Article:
Back from NAB

I don’t go to as many shows as I used to, and I forget how much work it really is to properly “do” a tradeshow like NAB. They’re claiming over 106,000 attendees, and I’m inclined to believe them.

So what was hot? The Red One digital camera, that’s what. Hands down, the hottest item at the entire show.

Rather than list all the feeds and speeds here, I’ll simply point you to their website where you can see it all for yourself. But I will tell you that the images produced by this thing are stunning. These guys really did it right, and the fact that they were able to get a “custom” codec included in Apple’s new Final Cut Studio 2 (one of the other “hots”) represents a coup. I’m much more a sound guy than a video guy, but I want a Red One digital camera, period.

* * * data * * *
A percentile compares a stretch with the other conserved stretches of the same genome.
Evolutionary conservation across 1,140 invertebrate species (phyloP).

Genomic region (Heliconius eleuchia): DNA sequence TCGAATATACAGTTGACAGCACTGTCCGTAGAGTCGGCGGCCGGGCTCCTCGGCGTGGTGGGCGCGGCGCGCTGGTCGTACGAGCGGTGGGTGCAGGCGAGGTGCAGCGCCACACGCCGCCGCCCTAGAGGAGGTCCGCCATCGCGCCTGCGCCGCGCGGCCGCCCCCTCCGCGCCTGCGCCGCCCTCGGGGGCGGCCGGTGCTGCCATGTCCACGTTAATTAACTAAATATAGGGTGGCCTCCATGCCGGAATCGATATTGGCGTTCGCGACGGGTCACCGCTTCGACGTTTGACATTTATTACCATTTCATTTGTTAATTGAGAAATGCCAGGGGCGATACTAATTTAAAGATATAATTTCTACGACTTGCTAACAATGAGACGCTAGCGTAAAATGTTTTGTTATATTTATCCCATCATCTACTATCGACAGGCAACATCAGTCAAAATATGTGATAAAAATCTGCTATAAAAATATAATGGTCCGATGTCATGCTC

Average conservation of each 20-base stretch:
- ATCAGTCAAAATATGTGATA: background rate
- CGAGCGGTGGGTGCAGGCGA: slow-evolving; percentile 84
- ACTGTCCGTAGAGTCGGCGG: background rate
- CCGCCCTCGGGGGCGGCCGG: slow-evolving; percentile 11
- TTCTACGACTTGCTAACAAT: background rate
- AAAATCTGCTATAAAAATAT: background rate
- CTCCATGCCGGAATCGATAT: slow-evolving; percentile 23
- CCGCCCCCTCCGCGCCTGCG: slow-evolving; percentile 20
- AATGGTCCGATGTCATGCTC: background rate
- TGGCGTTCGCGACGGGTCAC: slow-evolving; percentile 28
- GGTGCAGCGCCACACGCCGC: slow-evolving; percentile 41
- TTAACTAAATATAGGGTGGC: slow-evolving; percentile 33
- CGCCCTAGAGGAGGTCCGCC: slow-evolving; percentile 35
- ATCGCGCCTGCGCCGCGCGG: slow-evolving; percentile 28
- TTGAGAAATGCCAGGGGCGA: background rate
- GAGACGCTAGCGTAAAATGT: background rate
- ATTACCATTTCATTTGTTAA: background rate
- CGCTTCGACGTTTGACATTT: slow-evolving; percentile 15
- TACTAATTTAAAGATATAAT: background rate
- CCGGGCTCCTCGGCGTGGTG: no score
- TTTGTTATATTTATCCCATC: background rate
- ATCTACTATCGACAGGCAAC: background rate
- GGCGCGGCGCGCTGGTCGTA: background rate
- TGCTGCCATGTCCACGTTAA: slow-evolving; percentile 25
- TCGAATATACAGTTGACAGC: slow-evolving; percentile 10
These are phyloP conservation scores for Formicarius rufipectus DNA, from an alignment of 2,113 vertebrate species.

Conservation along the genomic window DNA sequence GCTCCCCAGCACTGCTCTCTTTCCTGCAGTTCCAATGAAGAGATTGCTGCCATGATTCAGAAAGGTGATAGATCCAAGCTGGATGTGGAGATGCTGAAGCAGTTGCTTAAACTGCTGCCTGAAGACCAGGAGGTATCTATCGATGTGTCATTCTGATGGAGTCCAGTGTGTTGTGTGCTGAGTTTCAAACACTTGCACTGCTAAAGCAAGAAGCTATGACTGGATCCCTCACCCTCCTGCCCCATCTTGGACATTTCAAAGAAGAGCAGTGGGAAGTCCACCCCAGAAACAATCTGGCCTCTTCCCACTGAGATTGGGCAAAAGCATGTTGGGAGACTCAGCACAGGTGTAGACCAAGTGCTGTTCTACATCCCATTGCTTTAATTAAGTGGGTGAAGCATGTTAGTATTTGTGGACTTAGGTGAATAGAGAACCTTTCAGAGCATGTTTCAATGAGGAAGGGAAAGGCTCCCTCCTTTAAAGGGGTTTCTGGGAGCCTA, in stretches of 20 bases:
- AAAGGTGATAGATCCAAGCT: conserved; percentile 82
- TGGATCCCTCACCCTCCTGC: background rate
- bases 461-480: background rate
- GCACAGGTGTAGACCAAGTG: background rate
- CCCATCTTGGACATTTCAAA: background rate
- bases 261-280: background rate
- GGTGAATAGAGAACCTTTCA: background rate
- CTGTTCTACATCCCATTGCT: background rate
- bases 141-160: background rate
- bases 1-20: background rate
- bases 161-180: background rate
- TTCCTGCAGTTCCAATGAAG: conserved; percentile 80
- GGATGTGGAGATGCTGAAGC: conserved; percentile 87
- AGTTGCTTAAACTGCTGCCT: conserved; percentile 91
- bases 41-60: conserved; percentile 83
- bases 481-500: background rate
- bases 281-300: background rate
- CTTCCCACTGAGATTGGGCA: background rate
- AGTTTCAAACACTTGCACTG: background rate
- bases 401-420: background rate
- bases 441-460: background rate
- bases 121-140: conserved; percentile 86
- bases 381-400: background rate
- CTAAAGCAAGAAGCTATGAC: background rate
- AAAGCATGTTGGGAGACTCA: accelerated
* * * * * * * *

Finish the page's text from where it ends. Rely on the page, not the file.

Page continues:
In the Radio hall it was great to spend some time with the folks from OMT, who have given their iMediaTouch automation software a nice facelift. Much cleaner-looking. With the merger of RCS and Prophet Systems (yielding one unit to be known as RCS), there’s one less player in the automation business, although PSI’s products will go on. In particular, their small Player 101 looks like interesting provided it has enough functionality for logging and converting show segments to uploadable mp3. Even small stations need the ability to convert content and make it downloadable — in some ways they need it more than do larger stations.

Finally, I was please to spend time with Steve Church of Telos, who not only took me thorough their Axia range of AoIP products (Audio over Internet Protocol), but even let me sit in the BMW where I listened to a surround HD broadcast of a morning show. I’m a surround skeptic, but I have to admit it was fun to feel like I was in the middle of a morning zoo show while sitting in the driver’s seat.

Enough for now, but more later.